Chronic Obstructive Pulmonary Disease | Top
Chronic obstructive pulmonary disease, or COPD, refers to a group of lung diseases that cause airflow blockage and difficulty breathing. COPD includes two main conditions: emphysema and chronic bronchitis (CDC, 2013c). Most people who have COPD have both emphysema and chronic bronchitis. COPD can cause coughing that produces large quantities of mucus, wheezing, shortness of breath, and tightness of the chest, among other symptoms (NHLBI, 2013b). To understand COPD, it helps to understand how the lungs work. When you breathe, oxygen enters the bloodstream through small air sacs (called alveoli) at the end of the airways in the lungs. At the same time, waste gasses like carbon dioxide leaves the blood and is exhaled. Normally, the air sacs are elastic (or stretchy), and inflate and deflate like balloons during breathing. In COPD, less air flows through the airways due to one or more of the following (Figure 2) (NHLBI, 2013b):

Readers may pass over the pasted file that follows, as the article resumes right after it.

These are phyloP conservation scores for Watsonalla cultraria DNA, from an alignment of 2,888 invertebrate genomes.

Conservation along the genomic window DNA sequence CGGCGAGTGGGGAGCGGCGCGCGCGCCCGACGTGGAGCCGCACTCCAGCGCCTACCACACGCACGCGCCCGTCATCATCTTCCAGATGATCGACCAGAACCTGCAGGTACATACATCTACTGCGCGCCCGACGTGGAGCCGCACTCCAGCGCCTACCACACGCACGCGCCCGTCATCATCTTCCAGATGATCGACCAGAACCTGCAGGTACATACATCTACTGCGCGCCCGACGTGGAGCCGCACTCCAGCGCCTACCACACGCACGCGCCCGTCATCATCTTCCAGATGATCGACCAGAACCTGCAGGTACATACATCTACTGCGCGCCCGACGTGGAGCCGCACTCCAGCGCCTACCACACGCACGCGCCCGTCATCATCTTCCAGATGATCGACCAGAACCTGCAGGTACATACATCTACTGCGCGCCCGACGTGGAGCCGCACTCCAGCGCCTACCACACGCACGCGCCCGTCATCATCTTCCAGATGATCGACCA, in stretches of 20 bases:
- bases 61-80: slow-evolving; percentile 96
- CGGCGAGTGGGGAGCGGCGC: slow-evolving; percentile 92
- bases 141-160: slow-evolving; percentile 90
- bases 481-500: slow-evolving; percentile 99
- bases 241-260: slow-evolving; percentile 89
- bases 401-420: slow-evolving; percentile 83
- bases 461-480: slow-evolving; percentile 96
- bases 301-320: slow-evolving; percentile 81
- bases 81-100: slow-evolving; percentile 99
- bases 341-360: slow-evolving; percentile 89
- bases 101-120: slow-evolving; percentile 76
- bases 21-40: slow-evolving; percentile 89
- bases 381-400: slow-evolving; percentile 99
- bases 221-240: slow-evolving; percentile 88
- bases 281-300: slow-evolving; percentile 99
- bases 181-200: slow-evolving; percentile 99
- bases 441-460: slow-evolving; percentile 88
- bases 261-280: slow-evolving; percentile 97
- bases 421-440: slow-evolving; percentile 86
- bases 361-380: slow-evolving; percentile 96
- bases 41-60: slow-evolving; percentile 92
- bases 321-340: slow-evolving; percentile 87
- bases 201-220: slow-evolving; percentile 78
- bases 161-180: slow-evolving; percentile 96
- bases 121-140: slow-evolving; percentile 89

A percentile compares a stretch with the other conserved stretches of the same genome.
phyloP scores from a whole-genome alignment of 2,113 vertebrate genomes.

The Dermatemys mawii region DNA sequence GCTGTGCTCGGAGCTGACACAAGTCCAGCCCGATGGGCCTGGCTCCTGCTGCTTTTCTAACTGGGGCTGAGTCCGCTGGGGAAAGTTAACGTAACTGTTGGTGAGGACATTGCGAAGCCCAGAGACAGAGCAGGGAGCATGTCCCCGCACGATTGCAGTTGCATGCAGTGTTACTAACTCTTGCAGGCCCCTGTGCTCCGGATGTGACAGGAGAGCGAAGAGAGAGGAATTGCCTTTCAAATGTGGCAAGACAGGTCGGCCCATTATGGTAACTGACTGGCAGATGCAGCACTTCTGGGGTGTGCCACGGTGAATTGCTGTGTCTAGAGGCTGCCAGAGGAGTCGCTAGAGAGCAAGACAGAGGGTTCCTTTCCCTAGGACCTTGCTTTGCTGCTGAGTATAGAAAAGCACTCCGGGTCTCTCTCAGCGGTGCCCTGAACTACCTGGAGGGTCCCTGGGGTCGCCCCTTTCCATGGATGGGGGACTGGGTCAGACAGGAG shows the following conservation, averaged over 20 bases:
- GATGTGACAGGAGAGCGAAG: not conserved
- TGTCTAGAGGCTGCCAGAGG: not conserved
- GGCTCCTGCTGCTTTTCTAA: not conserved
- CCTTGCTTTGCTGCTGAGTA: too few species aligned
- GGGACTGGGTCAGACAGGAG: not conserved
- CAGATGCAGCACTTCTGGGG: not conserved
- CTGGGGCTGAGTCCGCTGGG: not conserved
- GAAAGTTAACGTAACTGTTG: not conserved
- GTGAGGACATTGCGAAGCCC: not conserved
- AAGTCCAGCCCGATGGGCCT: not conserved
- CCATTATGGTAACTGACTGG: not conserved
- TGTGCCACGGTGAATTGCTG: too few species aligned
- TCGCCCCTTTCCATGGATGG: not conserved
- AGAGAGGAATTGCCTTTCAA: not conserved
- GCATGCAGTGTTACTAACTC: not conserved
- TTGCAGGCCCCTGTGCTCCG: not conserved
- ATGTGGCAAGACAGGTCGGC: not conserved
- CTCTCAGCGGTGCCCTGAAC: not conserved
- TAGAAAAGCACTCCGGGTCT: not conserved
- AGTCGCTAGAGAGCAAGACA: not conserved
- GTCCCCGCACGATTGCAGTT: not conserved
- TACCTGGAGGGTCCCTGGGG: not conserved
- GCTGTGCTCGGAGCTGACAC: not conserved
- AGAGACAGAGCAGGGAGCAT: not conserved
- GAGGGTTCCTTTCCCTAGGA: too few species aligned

- The airways and air sacs lose some of their elasticity.
- The walls between many of the air sacs are destroyed.
- The walls of the airways become thick and inflamed.
- The airways make more mucus than usual, which can clog them.
Figure 2: Normal lungs and lungs with COPD
In emphysema, the walls between many of the air sacs are damaged, causing them to lose shape and become floppy. The walls of the air sacs can also be destroyed, leading to fewer, larger sacs that reduces the amount of air that is exchanged (NHLBI, 2013b).
In chronic bronchitis, the lining of the airways is constantly inflamed and irritated, causing it to thicken. Large quantities of thick mucus also form in the airways, making it hard to breathe (NHLBI, 2013b).
COPD develops slowly and is a progressive disease, meaning that the symptoms typically worsen over time. COPD has no cure, and can limit the ability to perform routine activities. In severe cases, COPD may prevent even basic activities like walking and cooking. Most often diagnosed in middle-aged and older adults, COPD is a major cause of disability and the third leading cause of death in the U.S (NHLBI, 2013b). Fifteen million Americans report that they have been diagnosed with COPD, and the true number with COPD may be even higher (CDC, 2013c).